By: Hoda Omran
As mother’s day approaches, Islam’s mother speaks to MSN Arabia about the son she gave for the Egyptian revolution. She mentions an incident that drove her son to frustration since December 2010 and delivers him a mom to son special message.
1) What was your last contact with him?
2) How did he pass away? And how did you know?
“Mum, tell dad that he gave birth to a real man”, Mrs. Aisha did not realize when her son, Islam, phoned her at 1:00 am on the 29th of January from the land line of a hotel in Tahrir, that this would be the last time to hear his voice, and few hours later she would receive her boy drenched in his blood with five live bullets taking away his soul: one in the head, two in the back and two on his sides.
22 year old Islam, a graduate of the Faculty of Arts majoring in European Cultures had humble dreams that made him go and try capturing them in Tahrir. Going to a college that develops his linguistic abilities learning Greek and Italian, Islam believed the numerous employers’ promises that a third language can pave his road to a successful job.
3) How did you raise up your kid?
Islam is the youngest of four kids; Hind, Sameh and Hossam. He was raised up normally among his brothers and sister, yet he had always been a significantly ambitious kid. Full of independence, Islam preferred doing things on his own and was passionate about his study at college. On a personal level, he was an energetic and outgoing young man who seized many opportunities to spend vacations across various spots of the country whenever he got to save some pocket money.
4) Did he show any political interests?
Proactive youth like Islam are likely to have some political interests before 25 Jan. Political interests should not necessarily mean joining a political party or being an activist, but at least reading the newspapers and being aware about what was happening in the political arena. Before I complete the sentence Islam’s mother interrupted: “Never. He never discussed politics or even paid attention to what was going on in the political life neither in Egypt nor worldwide. My son just wanted to live, have a job and get married to his fiancée.”
5) Was there any specific incident that caused your son significant frustration?
“Before 25th of Jan, a major incident took place with Islam that left him frustrated and I could see the sparkle of energy and hope in his eyes faded away. After graduating and submitting his resume at a large number of tourism offices, an airline company called him for the vacancy of an airhost. Full of hope and enthusiasm for his dream job, he got prepared for that exam and he passed with a high score. However, another candidate who achieved a lower score took the job as he was able to pay a bribe that favored him over my son. Since then, Islam found a job as a salesperson at one of the Hypermarkets, and I felt his ambition was growing fainter”
6) How did he get prepared before the revolution?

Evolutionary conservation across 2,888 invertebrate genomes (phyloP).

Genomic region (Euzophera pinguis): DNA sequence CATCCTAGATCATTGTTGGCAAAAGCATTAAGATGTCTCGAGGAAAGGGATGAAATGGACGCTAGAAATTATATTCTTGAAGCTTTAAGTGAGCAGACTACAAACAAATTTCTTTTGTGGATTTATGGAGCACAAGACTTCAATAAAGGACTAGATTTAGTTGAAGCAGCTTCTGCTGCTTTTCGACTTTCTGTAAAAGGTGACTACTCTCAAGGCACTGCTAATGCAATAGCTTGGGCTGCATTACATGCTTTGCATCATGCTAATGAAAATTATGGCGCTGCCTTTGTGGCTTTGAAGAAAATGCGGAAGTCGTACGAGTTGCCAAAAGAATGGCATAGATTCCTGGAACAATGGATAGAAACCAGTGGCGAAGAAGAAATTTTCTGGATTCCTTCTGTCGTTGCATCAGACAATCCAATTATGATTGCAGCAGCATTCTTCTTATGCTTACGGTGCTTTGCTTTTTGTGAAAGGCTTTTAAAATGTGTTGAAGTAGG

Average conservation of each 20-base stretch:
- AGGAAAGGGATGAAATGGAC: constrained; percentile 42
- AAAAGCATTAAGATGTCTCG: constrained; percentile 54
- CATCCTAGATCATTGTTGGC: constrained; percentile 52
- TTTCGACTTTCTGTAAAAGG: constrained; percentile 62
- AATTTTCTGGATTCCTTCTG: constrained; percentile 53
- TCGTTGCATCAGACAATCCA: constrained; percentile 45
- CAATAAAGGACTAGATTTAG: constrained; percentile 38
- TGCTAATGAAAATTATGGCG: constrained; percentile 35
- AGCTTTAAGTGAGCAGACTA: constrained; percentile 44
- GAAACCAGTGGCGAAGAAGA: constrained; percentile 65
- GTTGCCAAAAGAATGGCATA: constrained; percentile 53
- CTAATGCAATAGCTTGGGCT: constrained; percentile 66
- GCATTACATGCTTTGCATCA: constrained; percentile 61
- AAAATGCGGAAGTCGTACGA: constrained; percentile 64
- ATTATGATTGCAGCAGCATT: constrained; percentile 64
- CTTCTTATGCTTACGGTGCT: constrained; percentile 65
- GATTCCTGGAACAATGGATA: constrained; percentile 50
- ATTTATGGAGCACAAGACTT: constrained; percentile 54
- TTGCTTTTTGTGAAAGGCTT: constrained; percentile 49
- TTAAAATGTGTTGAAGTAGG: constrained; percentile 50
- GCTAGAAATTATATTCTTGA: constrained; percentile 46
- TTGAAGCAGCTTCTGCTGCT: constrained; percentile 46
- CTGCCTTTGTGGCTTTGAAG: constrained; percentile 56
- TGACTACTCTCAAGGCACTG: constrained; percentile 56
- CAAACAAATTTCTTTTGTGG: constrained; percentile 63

“It was not planned at all. He did not even tell me he was going to Tahrir, and I was not aware that something serious was taking place at that time. I thought he was going to work, but by the end of that day, 25th of Jan, he came home at night wounded by some rubber bullets in his legs, but he was not suffering and was so excited about what he saw during these protests. Couple of days later, and when he heard it was getting serious on 28th of Jan, he went to Tahrir, and called us late at 1:00 am the next day, and then he came home -body without a soul.”
7) How can you get your son’s right back?
With a loud voice and running tears she cries “Habib Al-Adly shall die. The fire burning my heart for my kid will never be cured unless I see Al-Adly hung in Tahrir and I tear each part of his flesh to death. Not only me, but every mother lost her son. Any person was involved in the murder of the protestors or even the frustration the Egyptian people should be put to trial, and for those outstanding brave youth who grew the seeds martyrs have planted, thank you for proving to the world that their taken life was not in vain”
8) How do you want your son to be remembered?
I don’t want something specific because I know my son will never be forgotten. They will make the street here by his name, I also knew people are planning for an Arch of Triumph in Tahrircarving the names of all martyrs there as well, and I wish all those promises to happen. But most importantly, I want Islam to live in the heart of each Egyptian because he is now dead for the others to live.
9) What do you want to say to other mothers?
What shall I say? I cannot put my feelings into words. I know the devastating pain we are all going through, but it is God’s will and we shall not object. Let’s pray and wait for the day our sons the great martyrs and heroes pave us the road to heaven.
10) Tell a message to Islam, from mother to son
She stays silent for a while and tears fill her eyes and hold her shaking voice again: “I miss you… I lost you and I just don’t know how I shall get you back. It is my lifetime disaster. Mother’s Day is approaching, and each year you used to come kiss my hand and hold me in your arms, but now you are gone. I am holding on because you are a young brave, you and all those youth achieved what no one would ever think you could!